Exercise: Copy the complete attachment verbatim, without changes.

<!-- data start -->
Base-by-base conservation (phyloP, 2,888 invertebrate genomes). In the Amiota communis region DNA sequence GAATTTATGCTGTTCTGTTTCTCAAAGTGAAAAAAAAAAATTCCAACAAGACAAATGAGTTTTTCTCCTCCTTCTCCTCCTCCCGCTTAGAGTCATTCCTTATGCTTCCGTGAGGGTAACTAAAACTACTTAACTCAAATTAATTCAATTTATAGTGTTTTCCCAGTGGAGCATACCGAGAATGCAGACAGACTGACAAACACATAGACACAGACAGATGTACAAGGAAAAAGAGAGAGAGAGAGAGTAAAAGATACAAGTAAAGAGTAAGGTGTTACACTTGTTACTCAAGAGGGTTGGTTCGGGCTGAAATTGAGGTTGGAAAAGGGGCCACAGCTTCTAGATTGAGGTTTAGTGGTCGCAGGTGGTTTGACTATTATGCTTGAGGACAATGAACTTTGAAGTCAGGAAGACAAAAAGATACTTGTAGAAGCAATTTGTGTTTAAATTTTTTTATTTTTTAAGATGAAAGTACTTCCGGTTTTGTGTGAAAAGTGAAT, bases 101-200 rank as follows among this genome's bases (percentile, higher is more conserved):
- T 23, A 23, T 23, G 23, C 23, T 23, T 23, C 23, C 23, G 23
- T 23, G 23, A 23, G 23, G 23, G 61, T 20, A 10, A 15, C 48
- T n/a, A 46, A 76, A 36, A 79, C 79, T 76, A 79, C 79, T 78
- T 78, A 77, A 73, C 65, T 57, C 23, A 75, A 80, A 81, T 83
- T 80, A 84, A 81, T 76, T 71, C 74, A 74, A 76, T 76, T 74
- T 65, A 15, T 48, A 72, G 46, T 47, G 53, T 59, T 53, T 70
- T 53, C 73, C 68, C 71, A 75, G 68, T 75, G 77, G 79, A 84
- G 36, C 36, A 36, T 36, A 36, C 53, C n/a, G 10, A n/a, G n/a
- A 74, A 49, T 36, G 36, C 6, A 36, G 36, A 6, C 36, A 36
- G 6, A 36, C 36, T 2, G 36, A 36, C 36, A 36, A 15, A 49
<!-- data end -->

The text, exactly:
Base-by-base conservation (phyloP, 2,888 invertebrate genomes). In the Amiota communis region DNA sequence GAATTTATGCTGTTCTGTTTCTCAAAGTGAAAAAAAAAAATTCCAACAAGACAAATGAGTTTTTCTCCTCCTTCTCCTCCTCCCGCTTAGAGTCATTCCTTATGCTTCCGTGAGGGTAACTAAAACTACTTAACTCAAATTAATTCAATTTATAGTGTTTTCCCAGTGGAGCATACCGAGAATGCAGACAGACTGACAAACACATAGACACAGACAGATGTACAAGGAAAAAGAGAGAGAGAGAGAGTAAAAGATACAAGTAAAGAGTAAGGTGTTACACTTGTTACTCAAGAGGGTTGGTTCGGGCTGAAATTGAGGTTGGAAAAGGGGCCACAGCTTCTAGATTGAGGTTTAGTGGTCGCAGGTGGTTTGACTATTATGCTTGAGGACAATGAACTTTGAAGTCAGGAAGACAAAAAGATACTTGTAGAAGCAATTTGTGTTTAAATTTTTTTATTTTTTAAGATGAAAGTACTTCCGGTTTTGTGTGAAAAGTGAAT, bases 101-200 rank as follows among this genome's bases (percentile, higher is more conserved):
- T 23, A 23, T 23, G 23, C 23, T 23, T 23, C 23, C 23, G 23
- T 23, G 23, A 23, G 23, G 23, G 61, T 20, A 10, A 15, C 48
- T n/a, A 46, A 76, A 36, A 79, C 79, T 76, A 79, C 79, T 78
- T 78, A 77, A 73, C 65, T 57, C 23, A 75, A 80, A 81, T 83
- T 80, A 84, A 81, T 76, T 71, C 74, A 74, A 76, T 76, T 74
- T 65, A 15, T 48, A 72, G 46, T 47, G 53, T 59, T 53, T 70
- T 53, C 73, C 68, C 71, A 75, G 68, T 75, G 77, G 79, A 84
- G 36, C 36, A 36, T 36, A 36, C 53, C n/a, G 10, A n/a, G n/a
- A 74, A 49, T 36, G 36, C 6, A 36, G 36, A 6, C 36, A 36
- G 6, A 36, C 36, T 2, G 36, A 36, C 36, A 36, A 15, A 49